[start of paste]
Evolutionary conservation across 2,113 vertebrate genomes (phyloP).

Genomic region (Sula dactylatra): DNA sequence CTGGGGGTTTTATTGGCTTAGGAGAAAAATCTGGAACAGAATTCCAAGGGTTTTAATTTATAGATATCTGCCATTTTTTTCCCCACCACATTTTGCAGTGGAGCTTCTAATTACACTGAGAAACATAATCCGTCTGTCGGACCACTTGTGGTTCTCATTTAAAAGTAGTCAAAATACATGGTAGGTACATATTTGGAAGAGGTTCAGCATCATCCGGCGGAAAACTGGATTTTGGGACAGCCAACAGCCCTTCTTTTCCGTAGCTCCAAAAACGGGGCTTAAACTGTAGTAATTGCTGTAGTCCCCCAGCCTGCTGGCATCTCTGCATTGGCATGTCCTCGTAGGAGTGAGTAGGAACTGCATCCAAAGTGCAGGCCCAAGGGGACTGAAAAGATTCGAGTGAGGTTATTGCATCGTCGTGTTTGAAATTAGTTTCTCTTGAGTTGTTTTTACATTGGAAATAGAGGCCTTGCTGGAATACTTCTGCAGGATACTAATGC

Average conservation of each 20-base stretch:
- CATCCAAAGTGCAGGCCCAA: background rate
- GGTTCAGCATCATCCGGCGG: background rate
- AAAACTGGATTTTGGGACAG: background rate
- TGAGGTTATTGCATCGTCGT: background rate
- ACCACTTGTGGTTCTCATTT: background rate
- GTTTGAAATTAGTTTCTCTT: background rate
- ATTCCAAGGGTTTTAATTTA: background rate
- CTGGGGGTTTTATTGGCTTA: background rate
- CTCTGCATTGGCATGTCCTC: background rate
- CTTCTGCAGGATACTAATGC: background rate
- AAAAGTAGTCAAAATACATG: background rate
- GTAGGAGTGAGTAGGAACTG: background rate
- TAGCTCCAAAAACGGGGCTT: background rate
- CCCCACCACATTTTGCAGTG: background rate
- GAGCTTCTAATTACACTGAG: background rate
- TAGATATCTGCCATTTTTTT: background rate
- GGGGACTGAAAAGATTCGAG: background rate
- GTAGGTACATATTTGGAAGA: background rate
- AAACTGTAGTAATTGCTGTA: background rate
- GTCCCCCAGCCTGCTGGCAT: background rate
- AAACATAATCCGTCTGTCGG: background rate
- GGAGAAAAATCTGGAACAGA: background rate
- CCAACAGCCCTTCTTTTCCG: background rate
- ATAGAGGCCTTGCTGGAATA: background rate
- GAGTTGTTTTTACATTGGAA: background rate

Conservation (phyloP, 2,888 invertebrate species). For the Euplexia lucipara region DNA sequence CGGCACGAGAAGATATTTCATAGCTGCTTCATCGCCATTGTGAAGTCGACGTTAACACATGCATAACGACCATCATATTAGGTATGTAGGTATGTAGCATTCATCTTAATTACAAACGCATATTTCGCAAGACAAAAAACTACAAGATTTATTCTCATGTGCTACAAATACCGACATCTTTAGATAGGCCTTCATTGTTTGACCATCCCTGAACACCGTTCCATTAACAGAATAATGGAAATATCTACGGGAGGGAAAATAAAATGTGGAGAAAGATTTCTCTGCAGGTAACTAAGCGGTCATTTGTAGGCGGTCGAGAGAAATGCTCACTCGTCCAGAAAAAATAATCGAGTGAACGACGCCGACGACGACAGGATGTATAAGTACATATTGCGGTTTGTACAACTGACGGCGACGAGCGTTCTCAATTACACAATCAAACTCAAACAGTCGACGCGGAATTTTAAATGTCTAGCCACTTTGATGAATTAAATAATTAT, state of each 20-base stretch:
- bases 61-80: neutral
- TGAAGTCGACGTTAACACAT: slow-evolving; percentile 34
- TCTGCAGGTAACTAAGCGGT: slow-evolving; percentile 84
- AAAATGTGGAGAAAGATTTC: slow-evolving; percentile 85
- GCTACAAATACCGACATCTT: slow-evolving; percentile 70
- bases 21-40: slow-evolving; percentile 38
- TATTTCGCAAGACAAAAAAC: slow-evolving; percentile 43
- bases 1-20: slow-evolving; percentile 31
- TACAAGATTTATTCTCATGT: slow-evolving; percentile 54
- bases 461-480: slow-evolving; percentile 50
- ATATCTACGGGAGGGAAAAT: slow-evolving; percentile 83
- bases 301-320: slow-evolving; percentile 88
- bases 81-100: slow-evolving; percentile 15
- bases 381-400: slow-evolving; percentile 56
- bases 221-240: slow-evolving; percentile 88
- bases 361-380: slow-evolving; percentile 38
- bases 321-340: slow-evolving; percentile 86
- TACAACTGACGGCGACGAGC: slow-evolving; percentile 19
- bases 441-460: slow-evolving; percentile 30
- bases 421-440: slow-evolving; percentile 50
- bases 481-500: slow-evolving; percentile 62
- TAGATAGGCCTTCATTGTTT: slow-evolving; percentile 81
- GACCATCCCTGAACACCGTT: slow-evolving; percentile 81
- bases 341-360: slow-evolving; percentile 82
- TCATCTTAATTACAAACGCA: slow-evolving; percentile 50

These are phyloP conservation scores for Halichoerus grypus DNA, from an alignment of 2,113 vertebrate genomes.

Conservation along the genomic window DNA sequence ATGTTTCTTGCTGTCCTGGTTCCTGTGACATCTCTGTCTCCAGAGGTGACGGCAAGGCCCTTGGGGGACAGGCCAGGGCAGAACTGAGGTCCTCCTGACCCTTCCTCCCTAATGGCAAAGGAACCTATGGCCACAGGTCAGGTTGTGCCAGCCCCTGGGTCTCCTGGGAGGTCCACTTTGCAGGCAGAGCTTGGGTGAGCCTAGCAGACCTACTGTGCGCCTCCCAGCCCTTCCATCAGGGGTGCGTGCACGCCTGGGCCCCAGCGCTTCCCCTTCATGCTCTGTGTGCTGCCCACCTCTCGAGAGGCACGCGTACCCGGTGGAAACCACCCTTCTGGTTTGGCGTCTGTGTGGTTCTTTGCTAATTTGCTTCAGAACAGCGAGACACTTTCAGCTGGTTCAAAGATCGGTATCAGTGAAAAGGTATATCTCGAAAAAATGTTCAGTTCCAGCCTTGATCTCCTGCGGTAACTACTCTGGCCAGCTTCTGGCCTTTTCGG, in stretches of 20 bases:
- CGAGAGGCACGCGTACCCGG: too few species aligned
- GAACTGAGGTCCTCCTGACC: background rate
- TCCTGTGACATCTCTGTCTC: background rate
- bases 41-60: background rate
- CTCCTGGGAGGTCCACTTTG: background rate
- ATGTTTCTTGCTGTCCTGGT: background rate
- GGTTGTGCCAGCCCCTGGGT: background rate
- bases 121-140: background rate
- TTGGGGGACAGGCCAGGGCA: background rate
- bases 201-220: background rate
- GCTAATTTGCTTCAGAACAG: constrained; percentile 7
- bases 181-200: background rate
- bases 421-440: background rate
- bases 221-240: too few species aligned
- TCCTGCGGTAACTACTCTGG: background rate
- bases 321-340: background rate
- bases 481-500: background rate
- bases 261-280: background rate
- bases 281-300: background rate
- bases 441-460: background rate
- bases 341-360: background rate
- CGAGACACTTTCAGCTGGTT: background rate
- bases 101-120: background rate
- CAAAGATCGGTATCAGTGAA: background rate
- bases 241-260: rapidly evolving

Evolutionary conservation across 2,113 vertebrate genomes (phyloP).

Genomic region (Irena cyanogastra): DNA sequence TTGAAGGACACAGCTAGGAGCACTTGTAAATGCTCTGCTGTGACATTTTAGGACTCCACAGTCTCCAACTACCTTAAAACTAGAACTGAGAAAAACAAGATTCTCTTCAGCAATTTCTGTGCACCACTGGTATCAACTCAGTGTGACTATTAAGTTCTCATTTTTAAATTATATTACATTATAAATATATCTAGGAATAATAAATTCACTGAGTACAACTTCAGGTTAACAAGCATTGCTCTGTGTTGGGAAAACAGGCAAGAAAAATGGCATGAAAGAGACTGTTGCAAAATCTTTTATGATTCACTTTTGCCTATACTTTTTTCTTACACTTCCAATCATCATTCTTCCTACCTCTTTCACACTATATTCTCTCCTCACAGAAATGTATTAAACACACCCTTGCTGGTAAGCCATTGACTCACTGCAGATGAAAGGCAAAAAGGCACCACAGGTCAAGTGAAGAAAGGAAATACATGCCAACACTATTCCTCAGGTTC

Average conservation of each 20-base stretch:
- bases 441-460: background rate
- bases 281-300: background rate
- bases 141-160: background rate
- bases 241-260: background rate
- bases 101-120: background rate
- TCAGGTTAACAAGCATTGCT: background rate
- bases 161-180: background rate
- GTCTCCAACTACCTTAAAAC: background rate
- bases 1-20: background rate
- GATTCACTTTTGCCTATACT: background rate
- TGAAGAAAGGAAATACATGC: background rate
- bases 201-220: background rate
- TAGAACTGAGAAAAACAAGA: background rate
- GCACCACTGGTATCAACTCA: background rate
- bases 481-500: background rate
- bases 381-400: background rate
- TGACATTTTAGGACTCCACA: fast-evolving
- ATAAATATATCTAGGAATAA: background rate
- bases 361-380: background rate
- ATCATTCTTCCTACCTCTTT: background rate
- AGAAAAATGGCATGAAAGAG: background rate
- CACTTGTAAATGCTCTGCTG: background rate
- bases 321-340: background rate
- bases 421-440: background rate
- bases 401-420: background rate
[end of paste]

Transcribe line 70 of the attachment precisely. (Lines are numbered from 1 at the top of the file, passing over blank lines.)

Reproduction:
- bases 221-240: too few species aligned